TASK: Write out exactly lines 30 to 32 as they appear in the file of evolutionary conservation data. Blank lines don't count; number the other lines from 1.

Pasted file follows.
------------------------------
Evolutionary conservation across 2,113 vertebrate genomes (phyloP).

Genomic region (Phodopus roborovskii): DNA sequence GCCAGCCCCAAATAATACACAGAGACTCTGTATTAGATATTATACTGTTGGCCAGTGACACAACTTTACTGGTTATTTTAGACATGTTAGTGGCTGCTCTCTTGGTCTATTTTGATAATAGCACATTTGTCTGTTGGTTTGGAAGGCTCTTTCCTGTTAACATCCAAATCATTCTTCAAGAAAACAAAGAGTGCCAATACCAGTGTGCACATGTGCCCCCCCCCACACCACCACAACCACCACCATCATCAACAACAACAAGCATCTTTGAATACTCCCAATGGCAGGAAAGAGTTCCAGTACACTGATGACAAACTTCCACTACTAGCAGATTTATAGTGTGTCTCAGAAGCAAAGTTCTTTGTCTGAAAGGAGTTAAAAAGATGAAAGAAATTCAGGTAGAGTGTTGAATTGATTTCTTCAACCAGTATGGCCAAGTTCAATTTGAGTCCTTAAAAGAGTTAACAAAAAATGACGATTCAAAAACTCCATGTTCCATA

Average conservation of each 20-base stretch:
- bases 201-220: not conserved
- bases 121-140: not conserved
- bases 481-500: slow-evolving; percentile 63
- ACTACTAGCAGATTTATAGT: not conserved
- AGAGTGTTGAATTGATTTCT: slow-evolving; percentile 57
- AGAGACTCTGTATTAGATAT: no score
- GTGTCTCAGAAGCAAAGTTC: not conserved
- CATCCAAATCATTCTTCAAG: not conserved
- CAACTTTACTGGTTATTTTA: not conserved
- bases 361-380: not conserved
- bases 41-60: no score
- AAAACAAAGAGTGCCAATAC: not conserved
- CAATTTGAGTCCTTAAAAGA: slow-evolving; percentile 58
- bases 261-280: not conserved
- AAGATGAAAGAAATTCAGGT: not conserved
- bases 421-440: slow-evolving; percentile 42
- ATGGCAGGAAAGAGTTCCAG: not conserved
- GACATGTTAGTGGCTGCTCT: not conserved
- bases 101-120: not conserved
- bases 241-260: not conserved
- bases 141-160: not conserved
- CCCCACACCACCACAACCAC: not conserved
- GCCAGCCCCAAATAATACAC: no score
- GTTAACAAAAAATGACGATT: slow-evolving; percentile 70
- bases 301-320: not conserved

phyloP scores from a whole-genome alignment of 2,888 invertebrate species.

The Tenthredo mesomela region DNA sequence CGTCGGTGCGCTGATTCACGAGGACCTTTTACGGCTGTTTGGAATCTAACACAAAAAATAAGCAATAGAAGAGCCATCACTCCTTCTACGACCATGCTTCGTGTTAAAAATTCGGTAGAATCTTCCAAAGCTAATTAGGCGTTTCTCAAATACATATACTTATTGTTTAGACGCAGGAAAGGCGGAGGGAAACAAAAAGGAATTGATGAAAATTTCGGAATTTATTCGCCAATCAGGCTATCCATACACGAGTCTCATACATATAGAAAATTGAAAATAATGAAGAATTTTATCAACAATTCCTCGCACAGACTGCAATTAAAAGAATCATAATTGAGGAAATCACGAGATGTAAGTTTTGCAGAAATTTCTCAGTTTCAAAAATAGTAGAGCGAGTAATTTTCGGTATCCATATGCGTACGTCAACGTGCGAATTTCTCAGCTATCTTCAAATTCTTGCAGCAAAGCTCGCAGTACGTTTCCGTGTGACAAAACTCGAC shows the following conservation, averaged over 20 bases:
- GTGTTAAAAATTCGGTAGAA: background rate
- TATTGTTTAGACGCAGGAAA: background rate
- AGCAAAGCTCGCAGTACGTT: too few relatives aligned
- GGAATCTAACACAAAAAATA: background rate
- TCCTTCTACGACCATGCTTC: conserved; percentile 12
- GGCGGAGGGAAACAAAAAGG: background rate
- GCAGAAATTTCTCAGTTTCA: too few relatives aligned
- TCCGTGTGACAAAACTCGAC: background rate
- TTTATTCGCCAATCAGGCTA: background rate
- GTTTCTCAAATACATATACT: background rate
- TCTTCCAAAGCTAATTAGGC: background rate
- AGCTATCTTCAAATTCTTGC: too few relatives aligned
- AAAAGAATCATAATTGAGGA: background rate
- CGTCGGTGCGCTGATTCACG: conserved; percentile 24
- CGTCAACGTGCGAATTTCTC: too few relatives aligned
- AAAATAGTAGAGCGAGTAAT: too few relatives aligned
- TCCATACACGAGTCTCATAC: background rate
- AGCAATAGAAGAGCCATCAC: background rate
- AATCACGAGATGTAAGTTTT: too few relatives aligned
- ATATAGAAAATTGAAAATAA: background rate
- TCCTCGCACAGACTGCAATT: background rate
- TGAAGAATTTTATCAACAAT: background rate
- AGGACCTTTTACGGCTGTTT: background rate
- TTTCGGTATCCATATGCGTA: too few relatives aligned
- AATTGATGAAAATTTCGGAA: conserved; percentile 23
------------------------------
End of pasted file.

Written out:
The Tenthredo mesomela region DNA sequence CGTCGGTGCGCTGATTCACGAGGACCTTTTACGGCTGTTTGGAATCTAACACAAAAAATAAGCAATAGAAGAGCCATCACTCCTTCTACGACCATGCTTCGTGTTAAAAATTCGGTAGAATCTTCCAAAGCTAATTAGGCGTTTCTCAAATACATATACTTATTGTTTAGACGCAGGAAAGGCGGAGGGAAACAAAAAGGAATTGATGAAAATTTCGGAATTTATTCGCCAATCAGGCTATCCATACACGAGTCTCATACATATAGAAAATTGAAAATAATGAAGAATTTTATCAACAATTCCTCGCACAGACTGCAATTAAAAGAATCATAATTGAGGAAATCACGAGATGTAAGTTTTGCAGAAATTTCTCAGTTTCAAAAATAGTAGAGCGAGTAATTTTCGGTATCCATATGCGTACGTCAACGTGCGAATTTCTCAGCTATCTTCAAATTCTTGCAGCAAAGCTCGCAGTACGTTTCCGTGTGACAAAACTCGAC shows the following conservation, averaged over 20 bases:
- GTGTTAAAAATTCGGTAGAA: background rate
- TATTGTTTAGACGCAGGAAA: background rate